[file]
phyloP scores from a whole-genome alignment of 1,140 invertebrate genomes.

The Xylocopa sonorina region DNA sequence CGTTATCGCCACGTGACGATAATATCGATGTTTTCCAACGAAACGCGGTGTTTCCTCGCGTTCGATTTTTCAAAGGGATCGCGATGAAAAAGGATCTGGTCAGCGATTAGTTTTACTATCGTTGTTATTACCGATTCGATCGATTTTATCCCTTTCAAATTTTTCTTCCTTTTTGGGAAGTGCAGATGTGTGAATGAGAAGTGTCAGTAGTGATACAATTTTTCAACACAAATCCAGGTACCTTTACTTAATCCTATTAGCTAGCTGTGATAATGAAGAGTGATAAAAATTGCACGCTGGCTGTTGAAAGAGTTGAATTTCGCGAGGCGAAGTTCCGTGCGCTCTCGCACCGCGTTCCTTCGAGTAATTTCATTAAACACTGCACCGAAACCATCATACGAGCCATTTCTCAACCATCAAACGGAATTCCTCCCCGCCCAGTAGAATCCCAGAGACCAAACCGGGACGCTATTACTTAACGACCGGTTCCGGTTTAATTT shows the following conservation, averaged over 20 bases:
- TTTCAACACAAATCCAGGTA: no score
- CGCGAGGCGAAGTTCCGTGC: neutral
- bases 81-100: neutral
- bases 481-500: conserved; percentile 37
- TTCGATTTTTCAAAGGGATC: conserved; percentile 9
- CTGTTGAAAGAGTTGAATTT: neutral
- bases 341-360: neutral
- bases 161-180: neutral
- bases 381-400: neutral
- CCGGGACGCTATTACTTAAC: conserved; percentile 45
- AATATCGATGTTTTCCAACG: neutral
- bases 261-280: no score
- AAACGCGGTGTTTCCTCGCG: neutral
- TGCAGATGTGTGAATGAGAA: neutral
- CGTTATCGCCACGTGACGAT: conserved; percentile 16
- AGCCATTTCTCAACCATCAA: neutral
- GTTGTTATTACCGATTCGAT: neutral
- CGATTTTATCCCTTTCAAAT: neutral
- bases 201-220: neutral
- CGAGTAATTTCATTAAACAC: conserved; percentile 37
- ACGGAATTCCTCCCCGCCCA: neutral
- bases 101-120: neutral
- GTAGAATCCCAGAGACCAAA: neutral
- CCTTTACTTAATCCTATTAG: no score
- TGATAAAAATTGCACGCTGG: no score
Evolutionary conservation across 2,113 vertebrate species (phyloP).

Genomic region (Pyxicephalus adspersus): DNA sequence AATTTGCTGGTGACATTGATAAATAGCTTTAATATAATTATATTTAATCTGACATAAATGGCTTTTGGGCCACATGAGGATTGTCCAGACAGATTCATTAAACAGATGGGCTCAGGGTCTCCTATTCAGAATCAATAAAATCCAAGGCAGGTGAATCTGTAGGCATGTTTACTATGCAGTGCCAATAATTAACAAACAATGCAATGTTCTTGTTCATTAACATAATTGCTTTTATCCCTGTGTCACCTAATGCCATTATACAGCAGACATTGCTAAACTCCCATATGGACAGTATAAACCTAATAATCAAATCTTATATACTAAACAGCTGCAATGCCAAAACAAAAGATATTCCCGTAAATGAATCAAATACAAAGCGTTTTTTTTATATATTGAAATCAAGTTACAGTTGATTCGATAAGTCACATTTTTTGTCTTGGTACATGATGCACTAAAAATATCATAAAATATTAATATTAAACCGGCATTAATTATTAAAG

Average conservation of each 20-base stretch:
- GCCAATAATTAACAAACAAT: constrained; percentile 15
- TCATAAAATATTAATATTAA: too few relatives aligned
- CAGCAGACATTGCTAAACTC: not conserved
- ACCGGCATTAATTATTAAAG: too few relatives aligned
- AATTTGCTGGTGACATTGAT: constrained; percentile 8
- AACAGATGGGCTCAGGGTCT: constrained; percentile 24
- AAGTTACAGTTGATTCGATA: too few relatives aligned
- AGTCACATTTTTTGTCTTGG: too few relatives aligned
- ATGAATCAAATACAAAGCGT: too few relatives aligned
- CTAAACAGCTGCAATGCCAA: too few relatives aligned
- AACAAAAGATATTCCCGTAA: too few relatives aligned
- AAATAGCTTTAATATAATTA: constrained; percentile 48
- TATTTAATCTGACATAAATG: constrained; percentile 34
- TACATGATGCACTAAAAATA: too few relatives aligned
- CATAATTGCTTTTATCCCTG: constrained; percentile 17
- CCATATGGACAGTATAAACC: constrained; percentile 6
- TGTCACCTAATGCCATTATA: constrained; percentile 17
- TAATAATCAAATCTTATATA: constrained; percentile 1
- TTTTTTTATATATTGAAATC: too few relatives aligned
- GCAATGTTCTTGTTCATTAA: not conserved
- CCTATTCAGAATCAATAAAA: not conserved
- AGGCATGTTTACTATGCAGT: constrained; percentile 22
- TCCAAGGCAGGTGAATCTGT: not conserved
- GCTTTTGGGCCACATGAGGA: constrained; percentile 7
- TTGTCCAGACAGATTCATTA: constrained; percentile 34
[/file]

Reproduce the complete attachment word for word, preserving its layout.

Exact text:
phyloP scores from a whole-genome alignment of 1,140 invertebrate genomes.

The Xylocopa sonorina region DNA sequence CGTTATCGCCACGTGACGATAATATCGATGTTTTCCAACGAAACGCGGTGTTTCCTCGCGTTCGATTTTTCAAAGGGATCGCGATGAAAAAGGATCTGGTCAGCGATTAGTTTTACTATCGTTGTTATTACCGATTCGATCGATTTTATCCCTTTCAAATTTTTCTTCCTTTTTGGGAAGTGCAGATGTGTGAATGAGAAGTGTCAGTAGTGATACAATTTTTCAACACAAATCCAGGTACCTTTACTTAATCCTATTAGCTAGCTGTGATAATGAAGAGTGATAAAAATTGCACGCTGGCTGTTGAAAGAGTTGAATTTCGCGAGGCGAAGTTCCGTGCGCTCTCGCACCGCGTTCCTTCGAGTAATTTCATTAAACACTGCACCGAAACCATCATACGAGCCATTTCTCAACCATCAAACGGAATTCCTCCCCGCCCAGTAGAATCCCAGAGACCAAACCGGGACGCTATTACTTAACGACCGGTTCCGGTTTAATTT shows the following conservation, averaged over 20 bases:
- TTTCAACACAAATCCAGGTA: no score
- CGCGAGGCGAAGTTCCGTGC: neutral
- bases 81-100: neutral
- bases 481-500: conserved; percentile 37
- TTCGATTTTTCAAAGGGATC: conserved; percentile 9
- CTGTTGAAAGAGTTGAATTT: neutral
- bases 341-360: neutral
- bases 161-180: neutral
- bases 381-400: neutral
- CCGGGACGCTATTACTTAAC: conserved; percentile 45
- AATATCGATGTTTTCCAACG: neutral
- bases 261-280: no score
- AAACGCGGTGTTTCCTCGCG: neutral
- TGCAGATGTGTGAATGAGAA: neutral
- CGTTATCGCCACGTGACGAT: conserved; percentile 16
- AGCCATTTCTCAACCATCAA: neutral
- GTTGTTATTACCGATTCGAT: neutral
- CGATTTTATCCCTTTCAAAT: neutral
- bases 201-220: neutral
- CGAGTAATTTCATTAAACAC: conserved; percentile 37
- ACGGAATTCCTCCCCGCCCA: neutral
- bases 101-120: neutral
- GTAGAATCCCAGAGACCAAA: neutral
- CCTTTACTTAATCCTATTAG: no score
- TGATAAAAATTGCACGCTGG: no score
Evolutionary conservation across 2,113 vertebrate species (phyloP).

Genomic region (Pyxicephalus adspersus): DNA sequence AATTTGCTGGTGACATTGATAAATAGCTTTAATATAATTATATTTAATCTGACATAAATGGCTTTTGGGCCACATGAGGATTGTCCAGACAGATTCATTAAACAGATGGGCTCAGGGTCTCCTATTCAGAATCAATAAAATCCAAGGCAGGTGAATCTGTAGGCATGTTTACTATGCAGTGCCAATAATTAACAAACAATGCAATGTTCTTGTTCATTAACATAATTGCTTTTATCCCTGTGTCACCTAATGCCATTATACAGCAGACATTGCTAAACTCCCATATGGACAGTATAAACCTAATAATCAAATCTTATATACTAAACAGCTGCAATGCCAAAACAAAAGATATTCCCGTAAATGAATCAAATACAAAGCGTTTTTTTTATATATTGAAATCAAGTTACAGTTGATTCGATAAGTCACATTTTTTGTCTTGGTACATGATGCACTAAAAATATCATAAAATATTAATATTAAACCGGCATTAATTATTAAAG

Average conservation of each 20-base stretch:
- GCCAATAATTAACAAACAAT: constrained; percentile 15
- TCATAAAATATTAATATTAA: too few relatives aligned
- CAGCAGACATTGCTAAACTC: not conserved
- ACCGGCATTAATTATTAAAG: too few relatives aligned
- AATTTGCTGGTGACATTGAT: constrained; percentile 8
- AACAGATGGGCTCAGGGTCT: constrained; percentile 24
- AAGTTACAGTTGATTCGATA: too few relatives aligned
- AGTCACATTTTTTGTCTTGG: too few relatives aligned
- ATGAATCAAATACAAAGCGT: too few relatives aligned
- CTAAACAGCTGCAATGCCAA: too few relatives aligned
- AACAAAAGATATTCCCGTAA: too few relatives aligned
- AAATAGCTTTAATATAATTA: constrained; percentile 48
- TATTTAATCTGACATAAATG: constrained; percentile 34
- TACATGATGCACTAAAAATA: too few relatives aligned
- CATAATTGCTTTTATCCCTG: constrained; percentile 17
- CCATATGGACAGTATAAACC: constrained; percentile 6
- TGTCACCTAATGCCATTATA: constrained; percentile 17
- TAATAATCAAATCTTATATA: constrained; percentile 1
- TTTTTTTATATATTGAAATC: too few relatives aligned
- GCAATGTTCTTGTTCATTAA: not conserved
- CCTATTCAGAATCAATAAAA: not conserved
- AGGCATGTTTACTATGCAGT: constrained; percentile 22
- TCCAAGGCAGGTGAATCTGT: not conserved
- GCTTTTGGGCCACATGAGGA: constrained; percentile 7
- TTGTCCAGACAGATTCATTA: constrained; percentile 34